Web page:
The friction reducing esters are typically used in amounts ranging from about 0.01 percent to 2 percent by weight, more preferably 0.05 to 0.5 percent by weight based upon the overall weight of the lubricating oil composition, more preferably, formulations containing 0.1 to 0.3 weight percent are highly effective.
Especially preferred are the dimer acid ester friction reducing esters. The term dimer acid used herein is meant to refer to those substituted cyclohexene dicarboxylic acids formed by a Diels-Alder-type reaction which is a thermal condensation of C18 -C22 unsaturated fatty acids, such as tall oil fatty acids, which typically contain about 85 to 90 percent oleic or linoleic acids. Such dimer acids typically contain about 36 carbon atoms. The dimer acid structure can be generalized as follows: ##STR1## with two of the R groups being carboxyl groups and two being hydrocarbon groups depending upon how the condensation of the carboxylic acid has occurred. The carboxyl groups can be --(CH2)8 COOH; --CH═CH(CH2)8 COOH; --(CH2)7 COOH; --CH2 CH═CH(CH2)7 COOH; --CH═CH(CH2)7 COOH and the hydrocarbon terminating group can be represented by: CH3 (CH2)4 --; CH3 (CH2)5 --; CH3 (CH2)7 --; CH3 (CH2)4 CH═CH--; CH3 (CH2)4 CH═CH CH2 --; and the like. The dimer of linoleic acid which is the preferred embodiment can be expressed in the following formula: ##STR2##
Also the term dimer acid as used herein necessarily includes products containing up to about 24 percent by weight trimer, but more typically about 10 percent by weight trimer since, as is well known in the art, the dimerization reaction provides a product containing a trimer acid having molecular weight of about three times the molecular weight to the starting fatty acid.
The polycarboxylic acids or dimer acids noted above are esterified with a glycol, the glycol being an alkane diol or oxa-alkane diol represented by the formula HO(RCHCH2 O)x H wherein R is H or CH3 and x is about 2 to 100, preferably 2 to 25 with ethylene glycol and diethylene glycol particularly preferred. A preferred embodiment is formation of the ester with about 1 to 2 moles of glycol per mole of dimer acid or polycarboxylic acid, such as the ester of diethylene glycol with dimerized linoleic acid.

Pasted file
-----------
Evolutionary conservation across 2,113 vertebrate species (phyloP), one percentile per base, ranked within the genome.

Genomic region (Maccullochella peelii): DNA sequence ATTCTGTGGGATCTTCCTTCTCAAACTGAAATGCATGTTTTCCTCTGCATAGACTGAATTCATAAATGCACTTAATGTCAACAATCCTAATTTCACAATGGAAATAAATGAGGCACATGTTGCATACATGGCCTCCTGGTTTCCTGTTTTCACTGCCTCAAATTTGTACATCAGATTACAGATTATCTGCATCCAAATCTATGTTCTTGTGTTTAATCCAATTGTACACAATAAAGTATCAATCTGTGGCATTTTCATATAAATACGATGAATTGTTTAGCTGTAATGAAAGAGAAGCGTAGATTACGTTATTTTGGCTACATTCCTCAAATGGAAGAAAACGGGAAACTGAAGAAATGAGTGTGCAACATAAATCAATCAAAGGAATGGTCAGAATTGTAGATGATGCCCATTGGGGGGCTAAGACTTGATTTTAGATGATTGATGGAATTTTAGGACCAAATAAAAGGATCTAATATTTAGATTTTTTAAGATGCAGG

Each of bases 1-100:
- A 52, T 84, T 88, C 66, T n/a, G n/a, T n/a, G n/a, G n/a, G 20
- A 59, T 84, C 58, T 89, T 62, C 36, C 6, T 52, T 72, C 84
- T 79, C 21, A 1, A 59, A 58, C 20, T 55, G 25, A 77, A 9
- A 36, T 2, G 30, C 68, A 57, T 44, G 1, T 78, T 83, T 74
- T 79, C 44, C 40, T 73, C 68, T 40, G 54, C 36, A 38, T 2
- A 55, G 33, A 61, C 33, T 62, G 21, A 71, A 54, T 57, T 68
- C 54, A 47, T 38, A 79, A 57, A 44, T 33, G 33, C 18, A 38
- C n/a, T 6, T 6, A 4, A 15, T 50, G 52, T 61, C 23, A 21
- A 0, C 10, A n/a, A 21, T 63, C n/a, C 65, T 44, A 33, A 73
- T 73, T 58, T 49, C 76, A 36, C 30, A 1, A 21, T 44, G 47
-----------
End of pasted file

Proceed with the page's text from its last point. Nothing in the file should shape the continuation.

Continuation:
The oil-soluble alkenyl succinimide ashless dispersants are those formed by reacting a polyalkenyl succinic acid or anhydride with a polyalkyleneamine. Preferably the alkenyl group is derived from a polymer of a C2 to C5 mono-olefin, especially a polyisobutylene where the polyisobutenyl group has a number average molecular weight of about 700 to about 5,000, more preferably about 900 to 1,500. The polyamines may be represented by the formula NH2 (CH2)n --(NH(CH2)n)m --NH2 wherein n is 2 to 3 and m is 0 to 10. Illustrative are ethylene diamine, diethylene triamine, triethylene tetramine, tetraethylene pentamine, which is preferred, pentaethylene hexamine and the like, as well as mixtures of such polyamines. These amines are reacted with the alkenyl succinic acid or anhydride in ratios of about 1:1 to 10:1 moles of alkenyl succinic acid or anhydride to polyamine.